“They said that it was impossible — that the Salvadoran government couldn’t do anything,” Mr. Bukele wrote on Twitter on Monday in announcing the protected status extension. “But we knew that our allies would not leave us on our own.”
In seeking to cancel many of its protections, the administration argued in 2018 that the Temporary Protected Status program had turned into a quasi-permanent benefit for hundreds of thousands of people.
But a year ago, a federal court in California temporarily blocked the administration from terminating the protection for immigrants from Sudan, Nicaragua, Haiti or El Salvador. Subsequent lawsuits effectively retained protections for people from Honduras and Nepal under the same terms.
The government then announced that it would abide by the injunction, and extended the program to January 2020 for migrants from those countries as part of negotiations with the A.C.L.U. A decision on the appeal could come in the coming months.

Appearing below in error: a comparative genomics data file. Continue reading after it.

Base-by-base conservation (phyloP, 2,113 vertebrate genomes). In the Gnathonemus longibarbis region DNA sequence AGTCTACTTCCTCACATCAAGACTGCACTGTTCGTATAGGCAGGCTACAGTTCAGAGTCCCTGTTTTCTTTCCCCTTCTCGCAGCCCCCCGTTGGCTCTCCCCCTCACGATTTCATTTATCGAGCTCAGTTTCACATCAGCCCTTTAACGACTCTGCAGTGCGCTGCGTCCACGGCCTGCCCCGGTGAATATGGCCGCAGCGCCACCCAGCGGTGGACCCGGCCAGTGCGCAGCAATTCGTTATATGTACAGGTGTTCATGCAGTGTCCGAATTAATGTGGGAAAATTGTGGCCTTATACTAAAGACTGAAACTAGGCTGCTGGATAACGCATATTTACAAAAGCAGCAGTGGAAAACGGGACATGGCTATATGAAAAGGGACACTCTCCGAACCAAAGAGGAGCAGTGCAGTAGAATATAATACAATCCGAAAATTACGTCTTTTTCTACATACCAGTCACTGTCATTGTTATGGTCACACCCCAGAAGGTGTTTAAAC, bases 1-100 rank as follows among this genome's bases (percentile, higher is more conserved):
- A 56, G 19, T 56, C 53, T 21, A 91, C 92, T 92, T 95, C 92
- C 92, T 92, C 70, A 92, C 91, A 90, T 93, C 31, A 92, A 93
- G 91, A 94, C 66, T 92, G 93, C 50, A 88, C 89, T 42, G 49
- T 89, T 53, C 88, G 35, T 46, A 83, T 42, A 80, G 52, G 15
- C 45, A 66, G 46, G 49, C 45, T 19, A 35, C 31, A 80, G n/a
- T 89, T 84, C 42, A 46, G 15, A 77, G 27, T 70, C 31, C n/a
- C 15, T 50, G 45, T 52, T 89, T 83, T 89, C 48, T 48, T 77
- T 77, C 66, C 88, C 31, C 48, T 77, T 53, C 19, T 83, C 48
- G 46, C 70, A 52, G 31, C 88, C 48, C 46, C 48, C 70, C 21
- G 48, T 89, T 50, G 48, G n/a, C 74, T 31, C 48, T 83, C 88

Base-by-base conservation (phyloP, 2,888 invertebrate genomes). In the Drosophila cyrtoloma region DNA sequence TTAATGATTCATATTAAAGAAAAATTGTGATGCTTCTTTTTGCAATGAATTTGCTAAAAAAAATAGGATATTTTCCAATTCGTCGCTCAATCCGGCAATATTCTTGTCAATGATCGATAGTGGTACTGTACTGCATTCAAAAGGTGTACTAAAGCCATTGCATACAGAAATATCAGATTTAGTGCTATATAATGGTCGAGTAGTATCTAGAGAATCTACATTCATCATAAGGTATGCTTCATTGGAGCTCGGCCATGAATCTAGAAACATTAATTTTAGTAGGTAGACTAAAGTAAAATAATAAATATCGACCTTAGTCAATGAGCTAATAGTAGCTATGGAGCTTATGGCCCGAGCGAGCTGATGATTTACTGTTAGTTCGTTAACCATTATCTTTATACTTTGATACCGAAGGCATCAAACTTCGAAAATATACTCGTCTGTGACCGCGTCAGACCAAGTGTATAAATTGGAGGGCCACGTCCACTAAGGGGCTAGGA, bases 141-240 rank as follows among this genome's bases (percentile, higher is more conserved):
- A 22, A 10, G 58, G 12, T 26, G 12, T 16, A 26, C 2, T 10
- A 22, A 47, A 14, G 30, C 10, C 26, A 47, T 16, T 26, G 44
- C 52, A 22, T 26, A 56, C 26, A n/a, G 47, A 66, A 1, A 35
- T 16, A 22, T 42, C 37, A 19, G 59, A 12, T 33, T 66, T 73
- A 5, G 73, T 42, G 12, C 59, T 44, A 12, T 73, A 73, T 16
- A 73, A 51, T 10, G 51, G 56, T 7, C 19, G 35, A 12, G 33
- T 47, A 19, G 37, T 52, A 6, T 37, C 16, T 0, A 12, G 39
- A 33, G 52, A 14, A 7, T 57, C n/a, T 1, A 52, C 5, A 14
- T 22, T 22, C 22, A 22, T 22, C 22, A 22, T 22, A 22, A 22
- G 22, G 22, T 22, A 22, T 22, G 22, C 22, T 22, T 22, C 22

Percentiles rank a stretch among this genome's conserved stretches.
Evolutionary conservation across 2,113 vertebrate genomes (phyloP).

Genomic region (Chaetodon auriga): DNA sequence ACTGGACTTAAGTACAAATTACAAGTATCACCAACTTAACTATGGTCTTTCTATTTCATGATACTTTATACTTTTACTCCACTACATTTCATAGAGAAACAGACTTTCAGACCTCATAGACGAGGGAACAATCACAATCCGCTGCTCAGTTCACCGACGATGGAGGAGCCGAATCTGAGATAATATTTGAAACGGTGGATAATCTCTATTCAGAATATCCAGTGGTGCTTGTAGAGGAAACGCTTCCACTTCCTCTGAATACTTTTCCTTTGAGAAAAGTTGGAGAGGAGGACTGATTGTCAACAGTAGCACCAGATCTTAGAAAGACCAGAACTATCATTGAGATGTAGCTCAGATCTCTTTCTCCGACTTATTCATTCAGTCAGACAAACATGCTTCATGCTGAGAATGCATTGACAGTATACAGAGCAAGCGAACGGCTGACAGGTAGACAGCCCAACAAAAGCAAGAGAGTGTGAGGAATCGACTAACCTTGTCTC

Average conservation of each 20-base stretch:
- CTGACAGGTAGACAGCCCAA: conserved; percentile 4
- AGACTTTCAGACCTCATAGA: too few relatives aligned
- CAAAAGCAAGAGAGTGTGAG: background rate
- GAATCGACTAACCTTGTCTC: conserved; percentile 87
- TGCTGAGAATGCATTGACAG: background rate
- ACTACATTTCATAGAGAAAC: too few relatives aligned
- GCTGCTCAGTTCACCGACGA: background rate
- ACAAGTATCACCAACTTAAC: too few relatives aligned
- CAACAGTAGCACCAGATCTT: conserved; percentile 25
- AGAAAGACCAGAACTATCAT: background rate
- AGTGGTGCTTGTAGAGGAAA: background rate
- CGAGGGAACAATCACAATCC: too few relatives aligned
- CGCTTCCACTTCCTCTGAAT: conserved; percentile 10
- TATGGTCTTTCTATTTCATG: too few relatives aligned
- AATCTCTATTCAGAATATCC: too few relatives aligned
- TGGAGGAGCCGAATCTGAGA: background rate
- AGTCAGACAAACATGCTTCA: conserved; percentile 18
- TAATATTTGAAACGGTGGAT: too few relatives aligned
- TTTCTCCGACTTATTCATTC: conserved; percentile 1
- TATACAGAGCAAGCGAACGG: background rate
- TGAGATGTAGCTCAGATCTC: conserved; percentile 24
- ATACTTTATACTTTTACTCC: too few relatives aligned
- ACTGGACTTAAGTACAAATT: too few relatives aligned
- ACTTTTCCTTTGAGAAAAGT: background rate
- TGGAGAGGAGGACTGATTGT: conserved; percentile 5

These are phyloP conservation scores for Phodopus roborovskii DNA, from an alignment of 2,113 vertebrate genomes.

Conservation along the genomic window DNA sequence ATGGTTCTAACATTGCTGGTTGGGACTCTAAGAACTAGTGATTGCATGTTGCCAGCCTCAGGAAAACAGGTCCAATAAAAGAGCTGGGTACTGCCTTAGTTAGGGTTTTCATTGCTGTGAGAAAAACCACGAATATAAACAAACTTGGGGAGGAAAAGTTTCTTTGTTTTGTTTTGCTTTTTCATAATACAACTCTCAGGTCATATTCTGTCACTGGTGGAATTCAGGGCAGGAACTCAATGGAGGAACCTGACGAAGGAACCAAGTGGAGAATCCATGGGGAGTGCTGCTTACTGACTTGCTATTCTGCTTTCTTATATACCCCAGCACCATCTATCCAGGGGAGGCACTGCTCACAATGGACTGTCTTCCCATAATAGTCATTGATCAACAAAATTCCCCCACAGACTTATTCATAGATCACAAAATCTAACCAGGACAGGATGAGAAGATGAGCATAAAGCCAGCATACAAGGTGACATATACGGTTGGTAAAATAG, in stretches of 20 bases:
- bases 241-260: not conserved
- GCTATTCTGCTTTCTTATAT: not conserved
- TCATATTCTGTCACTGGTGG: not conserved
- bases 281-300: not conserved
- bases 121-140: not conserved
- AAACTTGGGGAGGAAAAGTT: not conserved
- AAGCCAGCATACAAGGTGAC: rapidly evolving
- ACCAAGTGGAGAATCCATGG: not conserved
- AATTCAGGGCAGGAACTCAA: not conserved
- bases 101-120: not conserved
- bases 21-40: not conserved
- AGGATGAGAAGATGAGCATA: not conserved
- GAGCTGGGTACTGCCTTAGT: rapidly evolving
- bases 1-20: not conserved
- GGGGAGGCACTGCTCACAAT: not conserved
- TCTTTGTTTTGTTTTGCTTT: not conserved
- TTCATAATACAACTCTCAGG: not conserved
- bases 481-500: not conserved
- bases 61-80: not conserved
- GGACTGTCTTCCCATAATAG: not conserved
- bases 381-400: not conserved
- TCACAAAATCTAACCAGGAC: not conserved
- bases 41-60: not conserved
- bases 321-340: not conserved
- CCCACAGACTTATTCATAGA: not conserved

Enrollees from the other countries still face the January 2020 cutoff for the program.
As news spread about the announcement on Monday, Salvadorans across the United States expressed relief that they would not have to leave, or resort to living in the shadows if they chose to remain illegally.
“I am very happy,” said Veronica Lagunas, 41, a Salvadoran who works overnight cleaning offices in Los Angeles. She has two children born in the United States and owns a mobile home.
Ms. Lagunas had said last year that she would risk arrest and deportation to stay in the United States if her Temporary Protected Status were to end. But without the work permit that comes with the status, she would lose the job she has held for more than a decade, and her family would no longer have medical insurance or other benefits.